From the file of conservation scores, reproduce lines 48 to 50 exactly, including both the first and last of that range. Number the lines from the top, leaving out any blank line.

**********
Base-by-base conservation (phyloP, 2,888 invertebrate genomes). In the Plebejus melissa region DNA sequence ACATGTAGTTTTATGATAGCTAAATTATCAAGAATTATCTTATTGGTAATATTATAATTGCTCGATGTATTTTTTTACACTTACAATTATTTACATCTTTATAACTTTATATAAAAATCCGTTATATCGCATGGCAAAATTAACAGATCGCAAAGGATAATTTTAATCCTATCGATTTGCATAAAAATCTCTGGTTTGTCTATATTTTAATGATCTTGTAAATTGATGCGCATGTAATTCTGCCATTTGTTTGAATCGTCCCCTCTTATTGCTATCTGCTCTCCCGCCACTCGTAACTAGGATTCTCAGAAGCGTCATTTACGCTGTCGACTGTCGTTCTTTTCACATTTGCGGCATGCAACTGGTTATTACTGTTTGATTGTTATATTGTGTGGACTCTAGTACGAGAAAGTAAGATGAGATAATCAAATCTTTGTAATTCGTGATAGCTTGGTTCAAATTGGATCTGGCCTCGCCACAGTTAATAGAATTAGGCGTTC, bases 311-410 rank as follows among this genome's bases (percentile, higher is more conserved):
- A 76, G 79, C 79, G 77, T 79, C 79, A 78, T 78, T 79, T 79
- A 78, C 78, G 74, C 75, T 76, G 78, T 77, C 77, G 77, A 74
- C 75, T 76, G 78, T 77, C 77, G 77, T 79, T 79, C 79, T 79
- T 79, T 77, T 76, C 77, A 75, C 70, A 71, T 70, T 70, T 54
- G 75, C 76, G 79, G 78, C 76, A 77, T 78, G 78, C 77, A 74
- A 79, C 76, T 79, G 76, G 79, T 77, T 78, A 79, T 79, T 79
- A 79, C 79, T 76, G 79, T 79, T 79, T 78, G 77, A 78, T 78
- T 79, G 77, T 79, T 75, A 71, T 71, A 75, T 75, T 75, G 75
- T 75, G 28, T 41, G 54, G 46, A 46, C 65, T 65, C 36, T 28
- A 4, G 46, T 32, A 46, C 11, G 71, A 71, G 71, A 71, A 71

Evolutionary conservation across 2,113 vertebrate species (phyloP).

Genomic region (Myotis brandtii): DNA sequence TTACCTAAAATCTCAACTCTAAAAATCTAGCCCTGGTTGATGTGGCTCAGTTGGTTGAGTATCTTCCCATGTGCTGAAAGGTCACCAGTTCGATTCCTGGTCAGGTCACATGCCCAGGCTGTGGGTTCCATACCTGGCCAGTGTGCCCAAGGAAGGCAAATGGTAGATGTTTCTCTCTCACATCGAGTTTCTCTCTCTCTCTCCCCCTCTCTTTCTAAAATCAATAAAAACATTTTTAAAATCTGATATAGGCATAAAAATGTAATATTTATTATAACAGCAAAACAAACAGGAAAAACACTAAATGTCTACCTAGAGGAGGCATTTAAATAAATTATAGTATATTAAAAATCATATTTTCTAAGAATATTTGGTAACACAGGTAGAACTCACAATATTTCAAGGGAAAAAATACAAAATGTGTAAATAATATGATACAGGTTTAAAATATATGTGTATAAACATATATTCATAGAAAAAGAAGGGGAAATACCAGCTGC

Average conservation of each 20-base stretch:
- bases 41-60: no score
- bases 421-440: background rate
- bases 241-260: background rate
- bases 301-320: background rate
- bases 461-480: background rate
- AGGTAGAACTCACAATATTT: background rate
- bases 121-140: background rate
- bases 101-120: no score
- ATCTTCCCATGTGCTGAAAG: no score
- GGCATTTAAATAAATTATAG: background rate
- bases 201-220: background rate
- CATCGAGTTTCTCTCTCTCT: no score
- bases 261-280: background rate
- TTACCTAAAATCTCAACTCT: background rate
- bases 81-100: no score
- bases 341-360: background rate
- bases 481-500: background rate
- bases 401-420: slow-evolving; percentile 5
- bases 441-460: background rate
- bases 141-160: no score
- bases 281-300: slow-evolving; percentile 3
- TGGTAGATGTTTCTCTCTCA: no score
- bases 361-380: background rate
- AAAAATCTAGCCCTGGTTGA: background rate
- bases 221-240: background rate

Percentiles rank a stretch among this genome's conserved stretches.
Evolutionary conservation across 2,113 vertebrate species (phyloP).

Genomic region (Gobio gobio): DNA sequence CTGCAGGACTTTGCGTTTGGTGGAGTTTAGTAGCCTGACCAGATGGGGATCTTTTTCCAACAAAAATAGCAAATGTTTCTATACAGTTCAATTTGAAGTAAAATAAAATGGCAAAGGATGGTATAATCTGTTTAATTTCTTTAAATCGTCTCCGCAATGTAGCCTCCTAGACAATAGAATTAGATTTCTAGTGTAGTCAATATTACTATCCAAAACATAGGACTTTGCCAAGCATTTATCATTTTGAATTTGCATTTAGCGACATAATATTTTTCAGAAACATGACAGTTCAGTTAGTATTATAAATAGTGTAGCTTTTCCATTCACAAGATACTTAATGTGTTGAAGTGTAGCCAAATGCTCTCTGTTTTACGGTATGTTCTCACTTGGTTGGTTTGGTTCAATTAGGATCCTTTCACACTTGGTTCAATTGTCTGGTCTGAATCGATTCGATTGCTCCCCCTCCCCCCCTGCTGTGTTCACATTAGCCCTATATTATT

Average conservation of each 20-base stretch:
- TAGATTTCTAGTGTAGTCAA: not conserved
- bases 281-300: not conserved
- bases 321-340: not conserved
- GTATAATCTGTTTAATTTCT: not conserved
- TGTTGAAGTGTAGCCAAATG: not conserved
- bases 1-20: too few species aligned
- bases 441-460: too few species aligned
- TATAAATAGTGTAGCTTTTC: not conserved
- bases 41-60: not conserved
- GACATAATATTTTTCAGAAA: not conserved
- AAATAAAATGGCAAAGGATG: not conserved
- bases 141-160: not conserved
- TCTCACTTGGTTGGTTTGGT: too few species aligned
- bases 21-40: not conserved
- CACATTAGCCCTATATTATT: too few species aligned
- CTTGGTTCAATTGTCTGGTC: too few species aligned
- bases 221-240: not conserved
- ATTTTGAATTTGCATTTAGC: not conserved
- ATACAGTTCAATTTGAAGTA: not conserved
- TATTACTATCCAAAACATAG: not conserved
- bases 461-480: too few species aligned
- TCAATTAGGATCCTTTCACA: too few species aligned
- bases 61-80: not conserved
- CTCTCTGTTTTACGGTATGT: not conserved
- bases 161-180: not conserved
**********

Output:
- TGTTGAAGTGTAGCCAAATG: not conserved
- bases 1-20: too few species aligned
- bases 441-460: too few species aligned